We are really pleased with today’s news of some great results at ɫֱapp.  Results that will open many doors for the students and results that buck the national trend this year of grade deflation.  These results are amongst the best that the school has seen at ɫֱapp level and are so as a result of the hard work and dedication of the staff team and also as a result of the work ethic shown by so very many of the children themselves.  Results distribution today went smoothly as a result of the work of the Exams and Sixth Form teams, but we must also thank the many other staff who attended earlier on this morning in order to help with the distribution of results and to offer their congratulations and support to the students themselves.  This is not an obligation by any means, but it is hugely warming when colleagues choose to give up some of their holiday time so as to see the children through to the next stage of their life journeys. Whilst much of the early part of our outgoing Year 11s’ secondary school studies were mired by the pandemic, it has been wonderful to watch them grow and develop into such wonderful young adults.  We look forward, next, to the national level data analysis that will enable us to accurately assess the amount of progress that each child has made and that we have made as a whole school.  That said, with attainment a useful proxy for progress we feel quietly confident that we have performed well as a school at ɫֱapp level. Over the five year story that we have jointly told together, each and every student is now able to take forward something that they can feel incredibly proud of and I am delighted to be able to share with you some individual stories of success. With 40% of all grades awarded at 9-7, it is difficult to single out individual students.  Deserving of a special mention, though, are Shiv, Jasmin, Erin, Koby, Isobel, Joseph, Amelia, Bishesta, Rose, Evie, Emma, Veronica, Jack and Rebecca for achieving exceptionally high results.  We are especially proud also of Freya, Daisy and Ethan for achieving 10 or more ɫֱapps at grade 9 – a fantastic achievement.  In total, 30 students achieved on average 2 grades or higher than expected – Hannah, Rose, Madeleine and Freddie achieved well above their target grades – a massive well done to them.  Today represents the end of one phase of each student's education and is a terrific opportunity to recognise and celebrate what they have all achieved. We are delighted to be able to congratulate the Year 11 Class of 2023 for their fantastic results and also to wish them well as they move on to the next phase of their lives with our full support and our very best wishes for the future. For many, I am thrilled to say that this will be here at Guildford County Sixth Form and we cannot wait to welcome them and a large number of external recruits through the doors in September. Please see below some headline data for your interest.   2017/2018 2018/2019 2019/2020 2020/2021 2021/2022 2022/2023   # % # % # % # % # % # % EM5+ 103 67.32 100 62.5 98 62.82 112 68.71 123 68.33 119 66 EM4+ 122 79.74 131 81.88 135 86.54 132 80.98 152 84.44 145 80 E5+ 121 79.08 123 76.88 123 78.85 125 76.69 145 80.56 132 73 M5+ 106 69.28 107 66.88 107 68.59 120 73.62 129 71.67 136 75 S5+ 101 66.01 99 61.88 109 69.87 123 75.46 120 66.67 122 67 Grade 9 to 8 (Inc A*) 403 26.72 285 19.09 365 25.03 427 27.35 409 24.91 402 24 Grade 9 to 7 (Inc A*-A) 631 41.84 507 33.96 621 42.59 674 43.18 677 41.23 648 39.34 Grade 9 to 5 (Inc A*-B) 1057 70.09 1039 69.59 1128 77.37 1122 71.88 1244 75.76 1180 72 Grade 9 to 5 (Inc A*-C) 1112 73.74 1039 69.59 1128 77.37 1122 71.88 1244 75.76 1180 72 Grade 9 to 4 (Inc A*-C) 1240 82.23 1246 83.46 1309 89.78 1299 83.22 1430 87.09 1364 83 Progress 8 0.56 0.37 0.66 0.68 0.51 +0.43 (subject to autumn confirmation) Attainment 8 59.15 57.06 60.45 59.73 60.48 58.17 Total grades 1508 1493 1458 1561 1642 1644   This coming year, we will once again work on our genuinely held ambition to be leaders in secondary education and we will have a laser sharp focus on literacy, on leadership and on learning; delivering all of this with the love that sets us apart from many in our field and delivering it by working now on the marginal gains that will make all the difference and that will give rise to truly effective learning experiences for every single child. Read Full Article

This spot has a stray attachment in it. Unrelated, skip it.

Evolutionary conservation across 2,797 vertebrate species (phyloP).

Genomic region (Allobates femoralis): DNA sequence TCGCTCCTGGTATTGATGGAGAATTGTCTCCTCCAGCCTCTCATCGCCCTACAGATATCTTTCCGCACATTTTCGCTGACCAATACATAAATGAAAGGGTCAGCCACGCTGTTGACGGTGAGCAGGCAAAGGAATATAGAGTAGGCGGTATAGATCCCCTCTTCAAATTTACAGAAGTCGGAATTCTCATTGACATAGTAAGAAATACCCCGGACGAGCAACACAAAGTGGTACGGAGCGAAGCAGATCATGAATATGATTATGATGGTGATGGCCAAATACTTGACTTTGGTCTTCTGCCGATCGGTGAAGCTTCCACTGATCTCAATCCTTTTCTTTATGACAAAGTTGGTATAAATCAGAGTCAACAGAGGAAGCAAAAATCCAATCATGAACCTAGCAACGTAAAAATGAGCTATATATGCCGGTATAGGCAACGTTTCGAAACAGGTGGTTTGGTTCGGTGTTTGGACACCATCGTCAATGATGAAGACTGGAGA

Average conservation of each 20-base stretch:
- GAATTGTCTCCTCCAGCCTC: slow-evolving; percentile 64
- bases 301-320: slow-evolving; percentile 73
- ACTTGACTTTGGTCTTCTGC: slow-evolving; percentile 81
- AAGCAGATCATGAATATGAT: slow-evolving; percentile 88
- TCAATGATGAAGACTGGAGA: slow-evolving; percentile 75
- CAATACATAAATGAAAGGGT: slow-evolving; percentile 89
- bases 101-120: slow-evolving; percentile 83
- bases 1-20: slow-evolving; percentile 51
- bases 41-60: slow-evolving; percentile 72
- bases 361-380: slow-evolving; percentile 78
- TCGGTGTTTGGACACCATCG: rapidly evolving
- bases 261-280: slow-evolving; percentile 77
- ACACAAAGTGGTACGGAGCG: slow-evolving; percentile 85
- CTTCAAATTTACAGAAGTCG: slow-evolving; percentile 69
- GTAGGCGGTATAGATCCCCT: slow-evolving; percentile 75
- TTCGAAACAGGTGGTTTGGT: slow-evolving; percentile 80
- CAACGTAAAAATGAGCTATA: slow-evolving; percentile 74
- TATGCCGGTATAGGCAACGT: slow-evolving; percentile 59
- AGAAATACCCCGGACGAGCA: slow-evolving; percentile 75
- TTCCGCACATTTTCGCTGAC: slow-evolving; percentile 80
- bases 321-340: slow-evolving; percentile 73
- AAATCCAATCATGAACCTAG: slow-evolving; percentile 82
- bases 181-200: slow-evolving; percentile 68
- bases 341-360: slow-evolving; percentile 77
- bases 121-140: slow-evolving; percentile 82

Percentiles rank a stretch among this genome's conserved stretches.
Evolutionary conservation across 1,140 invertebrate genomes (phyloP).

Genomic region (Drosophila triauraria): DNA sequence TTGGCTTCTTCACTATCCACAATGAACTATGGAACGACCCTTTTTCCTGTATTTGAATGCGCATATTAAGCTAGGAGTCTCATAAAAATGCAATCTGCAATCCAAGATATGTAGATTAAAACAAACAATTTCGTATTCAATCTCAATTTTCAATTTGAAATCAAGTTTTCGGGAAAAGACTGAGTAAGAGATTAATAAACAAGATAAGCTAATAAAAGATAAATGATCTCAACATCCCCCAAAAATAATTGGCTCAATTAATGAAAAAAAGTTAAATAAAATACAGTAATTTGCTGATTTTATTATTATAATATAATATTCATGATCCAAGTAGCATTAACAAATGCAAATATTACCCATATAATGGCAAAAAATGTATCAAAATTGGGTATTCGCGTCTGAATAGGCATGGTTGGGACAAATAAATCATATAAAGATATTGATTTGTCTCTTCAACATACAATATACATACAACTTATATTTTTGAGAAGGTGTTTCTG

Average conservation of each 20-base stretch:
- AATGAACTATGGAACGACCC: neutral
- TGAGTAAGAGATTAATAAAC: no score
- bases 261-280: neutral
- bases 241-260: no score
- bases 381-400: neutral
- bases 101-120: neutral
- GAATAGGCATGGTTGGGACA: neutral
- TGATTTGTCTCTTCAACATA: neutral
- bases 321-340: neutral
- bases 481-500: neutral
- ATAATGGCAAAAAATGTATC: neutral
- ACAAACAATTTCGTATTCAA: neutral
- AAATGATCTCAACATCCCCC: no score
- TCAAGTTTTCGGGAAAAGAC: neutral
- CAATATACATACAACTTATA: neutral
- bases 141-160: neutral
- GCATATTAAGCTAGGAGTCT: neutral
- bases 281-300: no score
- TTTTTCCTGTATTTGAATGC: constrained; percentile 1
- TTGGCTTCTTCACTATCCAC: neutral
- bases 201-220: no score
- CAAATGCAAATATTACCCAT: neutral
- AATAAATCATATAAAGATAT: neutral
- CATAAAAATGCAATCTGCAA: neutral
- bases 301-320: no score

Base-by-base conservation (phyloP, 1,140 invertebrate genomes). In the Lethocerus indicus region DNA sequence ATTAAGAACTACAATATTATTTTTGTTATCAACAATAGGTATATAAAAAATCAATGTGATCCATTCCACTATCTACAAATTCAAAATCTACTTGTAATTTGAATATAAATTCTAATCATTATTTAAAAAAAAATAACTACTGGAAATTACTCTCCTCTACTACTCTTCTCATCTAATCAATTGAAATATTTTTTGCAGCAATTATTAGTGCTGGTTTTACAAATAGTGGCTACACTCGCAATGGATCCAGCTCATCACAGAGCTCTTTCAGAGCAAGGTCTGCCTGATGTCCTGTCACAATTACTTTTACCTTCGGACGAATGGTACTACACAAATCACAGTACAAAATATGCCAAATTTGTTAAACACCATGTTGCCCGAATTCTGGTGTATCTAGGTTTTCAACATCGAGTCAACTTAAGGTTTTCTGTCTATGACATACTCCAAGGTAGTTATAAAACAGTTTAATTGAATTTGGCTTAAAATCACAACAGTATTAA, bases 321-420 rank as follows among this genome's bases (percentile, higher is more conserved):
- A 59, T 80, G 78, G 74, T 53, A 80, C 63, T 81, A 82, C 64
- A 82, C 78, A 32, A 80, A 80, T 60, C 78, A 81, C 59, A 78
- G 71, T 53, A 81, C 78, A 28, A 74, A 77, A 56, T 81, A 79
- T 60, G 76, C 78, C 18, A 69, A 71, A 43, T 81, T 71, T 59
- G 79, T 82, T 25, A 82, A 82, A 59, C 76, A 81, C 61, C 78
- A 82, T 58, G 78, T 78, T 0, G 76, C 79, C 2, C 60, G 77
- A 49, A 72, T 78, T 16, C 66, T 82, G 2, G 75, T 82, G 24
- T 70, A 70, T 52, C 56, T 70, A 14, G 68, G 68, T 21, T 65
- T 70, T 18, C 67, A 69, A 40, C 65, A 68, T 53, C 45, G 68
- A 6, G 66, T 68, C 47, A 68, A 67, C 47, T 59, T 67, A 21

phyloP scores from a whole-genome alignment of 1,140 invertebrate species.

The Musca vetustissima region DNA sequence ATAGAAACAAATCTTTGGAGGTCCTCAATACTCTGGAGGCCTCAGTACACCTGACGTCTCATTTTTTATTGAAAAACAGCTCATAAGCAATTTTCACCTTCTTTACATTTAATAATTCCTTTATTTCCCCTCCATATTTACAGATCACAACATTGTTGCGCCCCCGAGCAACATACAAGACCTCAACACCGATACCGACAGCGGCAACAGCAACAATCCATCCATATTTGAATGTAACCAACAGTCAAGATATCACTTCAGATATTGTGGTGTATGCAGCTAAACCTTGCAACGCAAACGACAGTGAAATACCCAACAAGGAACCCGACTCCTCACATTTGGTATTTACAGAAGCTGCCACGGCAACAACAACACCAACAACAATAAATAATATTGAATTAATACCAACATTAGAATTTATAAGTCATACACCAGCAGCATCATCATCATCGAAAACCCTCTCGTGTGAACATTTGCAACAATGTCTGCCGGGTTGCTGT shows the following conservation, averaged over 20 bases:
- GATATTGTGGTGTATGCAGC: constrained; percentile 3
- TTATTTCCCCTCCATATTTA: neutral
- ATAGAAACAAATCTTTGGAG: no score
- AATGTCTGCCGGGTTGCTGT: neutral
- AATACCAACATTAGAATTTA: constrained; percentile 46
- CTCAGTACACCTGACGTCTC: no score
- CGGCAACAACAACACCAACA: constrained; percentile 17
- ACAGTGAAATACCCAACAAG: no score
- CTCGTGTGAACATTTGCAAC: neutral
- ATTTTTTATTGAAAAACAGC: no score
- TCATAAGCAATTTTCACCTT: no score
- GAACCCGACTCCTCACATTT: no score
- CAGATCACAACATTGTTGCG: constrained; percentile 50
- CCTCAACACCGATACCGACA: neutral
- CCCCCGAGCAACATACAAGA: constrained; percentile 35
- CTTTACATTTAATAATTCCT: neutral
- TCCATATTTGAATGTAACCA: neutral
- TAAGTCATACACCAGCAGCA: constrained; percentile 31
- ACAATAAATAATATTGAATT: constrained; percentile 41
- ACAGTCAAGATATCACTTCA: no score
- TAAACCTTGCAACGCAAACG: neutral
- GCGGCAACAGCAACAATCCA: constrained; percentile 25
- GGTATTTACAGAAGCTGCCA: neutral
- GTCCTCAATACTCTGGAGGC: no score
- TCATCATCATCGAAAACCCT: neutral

17th August 2023